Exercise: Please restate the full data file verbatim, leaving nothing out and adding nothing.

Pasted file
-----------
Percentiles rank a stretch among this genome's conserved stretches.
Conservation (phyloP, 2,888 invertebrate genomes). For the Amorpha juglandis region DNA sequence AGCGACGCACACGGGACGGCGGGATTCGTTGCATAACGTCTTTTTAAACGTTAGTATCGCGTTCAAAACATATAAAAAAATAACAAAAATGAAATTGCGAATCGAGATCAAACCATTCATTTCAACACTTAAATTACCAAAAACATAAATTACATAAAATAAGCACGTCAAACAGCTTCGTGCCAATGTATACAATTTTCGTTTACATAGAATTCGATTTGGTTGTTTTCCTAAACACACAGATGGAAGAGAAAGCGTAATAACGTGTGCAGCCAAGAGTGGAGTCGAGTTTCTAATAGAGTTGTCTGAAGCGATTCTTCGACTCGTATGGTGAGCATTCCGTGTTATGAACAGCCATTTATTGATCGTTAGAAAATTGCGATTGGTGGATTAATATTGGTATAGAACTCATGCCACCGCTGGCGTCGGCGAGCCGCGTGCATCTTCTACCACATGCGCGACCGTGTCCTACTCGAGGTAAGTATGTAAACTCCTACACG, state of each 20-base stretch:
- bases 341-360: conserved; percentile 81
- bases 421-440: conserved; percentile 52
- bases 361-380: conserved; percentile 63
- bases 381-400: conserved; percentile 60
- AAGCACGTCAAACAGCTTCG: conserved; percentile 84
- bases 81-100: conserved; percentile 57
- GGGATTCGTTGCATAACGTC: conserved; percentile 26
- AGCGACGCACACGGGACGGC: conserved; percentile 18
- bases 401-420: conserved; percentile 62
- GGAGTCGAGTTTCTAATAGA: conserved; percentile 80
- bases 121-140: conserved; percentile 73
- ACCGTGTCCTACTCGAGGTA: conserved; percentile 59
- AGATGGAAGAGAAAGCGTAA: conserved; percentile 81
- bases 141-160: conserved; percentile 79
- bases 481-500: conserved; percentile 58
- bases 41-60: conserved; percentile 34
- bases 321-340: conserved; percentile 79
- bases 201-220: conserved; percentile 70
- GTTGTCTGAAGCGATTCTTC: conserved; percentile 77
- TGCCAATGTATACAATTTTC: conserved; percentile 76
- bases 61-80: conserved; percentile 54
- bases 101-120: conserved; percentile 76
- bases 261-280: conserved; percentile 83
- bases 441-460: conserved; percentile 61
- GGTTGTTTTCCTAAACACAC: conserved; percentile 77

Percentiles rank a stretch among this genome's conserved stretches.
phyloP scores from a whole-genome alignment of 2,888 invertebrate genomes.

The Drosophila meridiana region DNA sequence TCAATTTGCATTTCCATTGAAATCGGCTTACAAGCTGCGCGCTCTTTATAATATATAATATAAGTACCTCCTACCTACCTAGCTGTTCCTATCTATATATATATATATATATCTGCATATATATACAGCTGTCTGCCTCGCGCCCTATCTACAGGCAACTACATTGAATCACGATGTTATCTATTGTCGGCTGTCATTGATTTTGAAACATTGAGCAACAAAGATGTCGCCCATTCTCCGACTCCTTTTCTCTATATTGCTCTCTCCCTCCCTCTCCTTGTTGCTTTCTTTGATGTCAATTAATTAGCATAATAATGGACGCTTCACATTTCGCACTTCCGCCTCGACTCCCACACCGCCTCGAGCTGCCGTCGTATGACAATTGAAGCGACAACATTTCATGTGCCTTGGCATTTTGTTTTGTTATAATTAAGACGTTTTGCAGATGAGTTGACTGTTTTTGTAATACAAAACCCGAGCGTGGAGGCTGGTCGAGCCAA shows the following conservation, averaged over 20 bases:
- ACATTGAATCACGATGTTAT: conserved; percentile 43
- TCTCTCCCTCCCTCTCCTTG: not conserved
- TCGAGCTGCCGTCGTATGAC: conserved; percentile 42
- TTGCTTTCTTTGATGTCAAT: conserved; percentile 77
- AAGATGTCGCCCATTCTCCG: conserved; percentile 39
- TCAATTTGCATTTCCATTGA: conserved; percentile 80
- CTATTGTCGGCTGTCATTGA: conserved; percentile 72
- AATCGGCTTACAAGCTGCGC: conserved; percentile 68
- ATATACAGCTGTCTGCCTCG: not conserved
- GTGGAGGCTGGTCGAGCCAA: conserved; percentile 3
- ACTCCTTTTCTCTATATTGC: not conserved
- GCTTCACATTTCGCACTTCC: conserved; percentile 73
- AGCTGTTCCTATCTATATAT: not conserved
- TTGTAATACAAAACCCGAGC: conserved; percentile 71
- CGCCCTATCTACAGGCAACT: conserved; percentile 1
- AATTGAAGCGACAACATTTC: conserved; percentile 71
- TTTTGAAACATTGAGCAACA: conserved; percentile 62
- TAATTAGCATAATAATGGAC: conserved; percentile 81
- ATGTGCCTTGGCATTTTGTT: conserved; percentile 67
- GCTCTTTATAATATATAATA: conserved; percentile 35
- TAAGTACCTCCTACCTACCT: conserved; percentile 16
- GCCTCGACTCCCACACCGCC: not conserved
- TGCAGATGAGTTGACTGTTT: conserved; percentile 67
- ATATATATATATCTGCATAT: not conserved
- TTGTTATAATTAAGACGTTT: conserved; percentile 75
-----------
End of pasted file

Percentiles rank a stretch among this genome's conserved stretches.
Conservation (phyloP, 2,888 invertebrate genomes). For the Amorpha juglandis region DNA sequence AGCGACGCACACGGGACGGCGGGATTCGTTGCATAACGTCTTTTTAAACGTTAGTATCGCGTTCAAAACATATAAAAAAATAACAAAAATGAAATTGCGAATCGAGATCAAACCATTCATTTCAACACTTAAATTACCAAAAACATAAATTACATAAAATAAGCACGTCAAACAGCTTCGTGCCAATGTATACAATTTTCGTTTACATAGAATTCGATTTGGTTGTTTTCCTAAACACACAGATGGAAGAGAAAGCGTAATAACGTGTGCAGCCAAGAGTGGAGTCGAGTTTCTAATAGAGTTGTCTGAAGCGATTCTTCGACTCGTATGGTGAGCATTCCGTGTTATGAACAGCCATTTATTGATCGTTAGAAAATTGCGATTGGTGGATTAATATTGGTATAGAACTCATGCCACCGCTGGCGTCGGCGAGCCGCGTGCATCTTCTACCACATGCGCGACCGTGTCCTACTCGAGGTAAGTATGTAAACTCCTACACG, state of each 20-base stretch:
- bases 341-360: conserved; percentile 81
- bases 421-440: conserved; percentile 52
- bases 361-380: conserved; percentile 63
- bases 381-400: conserved; percentile 60
- AAGCACGTCAAACAGCTTCG: conserved; percentile 84
- bases 81-100: conserved; percentile 57
- GGGATTCGTTGCATAACGTC: conserved; percentile 26
- AGCGACGCACACGGGACGGC: conserved; percentile 18
- bases 401-420: conserved; percentile 62
- GGAGTCGAGTTTCTAATAGA: conserved; percentile 80
- bases 121-140: conserved; percentile 73
- ACCGTGTCCTACTCGAGGTA: conserved; percentile 59
- AGATGGAAGAGAAAGCGTAA: conserved; percentile 81
- bases 141-160: conserved; percentile 79
- bases 481-500: conserved; percentile 58
- bases 41-60: conserved; percentile 34
- bases 321-340: conserved; percentile 79
- bases 201-220: conserved; percentile 70
- GTTGTCTGAAGCGATTCTTC: conserved; percentile 77
- TGCCAATGTATACAATTTTC: conserved; percentile 76
- bases 61-80: conserved; percentile 54
- bases 101-120: conserved; percentile 76
- bases 261-280: conserved; percentile 83
- bases 441-460: conserved; percentile 61
- GGTTGTTTTCCTAAACACAC: conserved; percentile 77

Percentiles rank a stretch among this genome's conserved stretches.
phyloP scores from a whole-genome alignment of 2,888 invertebrate genomes.

The Drosophila meridiana region DNA sequence TCAATTTGCATTTCCATTGAAATCGGCTTACAAGCTGCGCGCTCTTTATAATATATAATATAAGTACCTCCTACCTACCTAGCTGTTCCTATCTATATATATATATATATATCTGCATATATATACAGCTGTCTGCCTCGCGCCCTATCTACAGGCAACTACATTGAATCACGATGTTATCTATTGTCGGCTGTCATTGATTTTGAAACATTGAGCAACAAAGATGTCGCCCATTCTCCGACTCCTTTTCTCTATATTGCTCTCTCCCTCCCTCTCCTTGTTGCTTTCTTTGATGTCAATTAATTAGCATAATAATGGACGCTTCACATTTCGCACTTCCGCCTCGACTCCCACACCGCCTCGAGCTGCCGTCGTATGACAATTGAAGCGACAACATTTCATGTGCCTTGGCATTTTGTTTTGTTATAATTAAGACGTTTTGCAGATGAGTTGACTGTTTTTGTAATACAAAACCCGAGCGTGGAGGCTGGTCGAGCCAA shows the following conservation, averaged over 20 bases:
- ACATTGAATCACGATGTTAT: conserved; percentile 43
- TCTCTCCCTCCCTCTCCTTG: not conserved
- TCGAGCTGCCGTCGTATGAC: conserved; percentile 42
- TTGCTTTCTTTGATGTCAAT: conserved; percentile 77
- AAGATGTCGCCCATTCTCCG: conserved; percentile 39
- TCAATTTGCATTTCCATTGA: conserved; percentile 80
- CTATTGTCGGCTGTCATTGA: conserved; percentile 72
- AATCGGCTTACAAGCTGCGC: conserved; percentile 68
- ATATACAGCTGTCTGCCTCG: not conserved
- GTGGAGGCTGGTCGAGCCAA: conserved; percentile 3
- ACTCCTTTTCTCTATATTGC: not conserved
- GCTTCACATTTCGCACTTCC: conserved; percentile 73
- AGCTGTTCCTATCTATATAT: not conserved
- TTGTAATACAAAACCCGAGC: conserved; percentile 71
- CGCCCTATCTACAGGCAACT: conserved; percentile 1
- AATTGAAGCGACAACATTTC: conserved; percentile 71
- TTTTGAAACATTGAGCAACA: conserved; percentile 62
- TAATTAGCATAATAATGGAC: conserved; percentile 81
- ATGTGCCTTGGCATTTTGTT: conserved; percentile 67
- GCTCTTTATAATATATAATA: conserved; percentile 35
- TAAGTACCTCCTACCTACCT: conserved; percentile 16
- GCCTCGACTCCCACACCGCC: not conserved
- TGCAGATGAGTTGACTGTTT: conserved; percentile 67
- ATATATATATATCTGCATAT: not conserved
- TTGTTATAATTAAGACGTTT: conserved; percentile 75